Actual R/T of incident here
A Tigerair Australia Airbus A320-200, registration VH-VNO performing flight TT-511 from Brisbane,QL to Melbourne,VI (Australia) with 63 passengers and 6 crew, was descending towards Melbourne when an unusual odour was detected in the cabin prompting the crew to request priority reporting smell of smoke in the cabin with a number of passengers and crew feeling unwell and throwing up, and accelerate the descent and approach. During the descent the crew advised that the smell had dissipated. The aircraft landed safely on Melbourne’s runway 27. 4 people were assessed by medical staff on arrival but did not need treatment.
The Australian Transportation Safety Board ATSB have opened an investigation into the occurrence rated an incident.
On Jul 27th 2016 the ATSB released their final report without conclusion however following safety message:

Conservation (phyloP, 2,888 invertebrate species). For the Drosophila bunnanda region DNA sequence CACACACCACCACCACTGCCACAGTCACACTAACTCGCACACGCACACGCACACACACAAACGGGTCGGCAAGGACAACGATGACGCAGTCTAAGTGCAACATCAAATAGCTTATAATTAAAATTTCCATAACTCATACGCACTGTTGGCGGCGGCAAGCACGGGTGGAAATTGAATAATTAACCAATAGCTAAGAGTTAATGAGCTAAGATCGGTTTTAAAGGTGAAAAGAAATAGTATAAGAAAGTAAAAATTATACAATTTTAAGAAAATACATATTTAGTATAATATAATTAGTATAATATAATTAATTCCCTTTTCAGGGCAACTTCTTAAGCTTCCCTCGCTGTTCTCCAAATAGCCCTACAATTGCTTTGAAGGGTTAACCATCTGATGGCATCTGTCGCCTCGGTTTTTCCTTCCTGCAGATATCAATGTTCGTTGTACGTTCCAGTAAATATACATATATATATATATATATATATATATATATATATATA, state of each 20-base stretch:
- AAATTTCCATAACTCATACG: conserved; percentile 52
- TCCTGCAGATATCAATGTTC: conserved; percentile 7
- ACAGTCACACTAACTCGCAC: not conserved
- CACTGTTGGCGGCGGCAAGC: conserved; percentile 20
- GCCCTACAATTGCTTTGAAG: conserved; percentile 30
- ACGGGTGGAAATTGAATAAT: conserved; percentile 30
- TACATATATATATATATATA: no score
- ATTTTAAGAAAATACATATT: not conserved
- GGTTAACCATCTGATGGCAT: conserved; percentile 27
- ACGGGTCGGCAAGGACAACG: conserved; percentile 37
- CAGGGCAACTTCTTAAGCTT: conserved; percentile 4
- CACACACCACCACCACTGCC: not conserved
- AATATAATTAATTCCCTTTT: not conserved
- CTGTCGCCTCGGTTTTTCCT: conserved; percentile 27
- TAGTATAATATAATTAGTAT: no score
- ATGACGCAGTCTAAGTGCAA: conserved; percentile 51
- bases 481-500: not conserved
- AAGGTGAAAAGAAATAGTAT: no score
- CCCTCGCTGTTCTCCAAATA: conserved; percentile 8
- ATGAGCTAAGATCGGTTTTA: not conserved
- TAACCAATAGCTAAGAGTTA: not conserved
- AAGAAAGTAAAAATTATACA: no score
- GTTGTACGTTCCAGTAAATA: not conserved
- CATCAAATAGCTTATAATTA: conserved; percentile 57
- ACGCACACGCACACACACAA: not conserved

This incident demonstrates effective crew resource management techniques to deal with an abnormal and evolving situation.
In the event of smoke or fire, the emergency procedures are clear, time is of the essence, and a MAYDAY call is required. In this incident, however, the seriousness of the situation, the source of the fumes, and the potential risk of the situation, was difficult to assess. The crew’s decision to declare a PAN enabled air traffic control to provide assistance, without the immediacy that would have been required in the case of smoke or fire. As the situation unfolded, the flight crew continued to assess their options based on the information available. They made contingency plans in case things escalated or worsened, such as identifying the nearest airport for an emergency landing if required.
The third time the cabin crew reported the odour, and also became unwell, the flight crew had commenced descent, and the workload was very high. The flight crew demonstrated effective decision making and prioritisation based on the information available and the situtation at hand. Throughout the approach to Melbourne, the flight crew communicated with each other, the cabin crew, the passengers, and air traffic control, which kept all parties informed and allowed appropriate assistance to be given.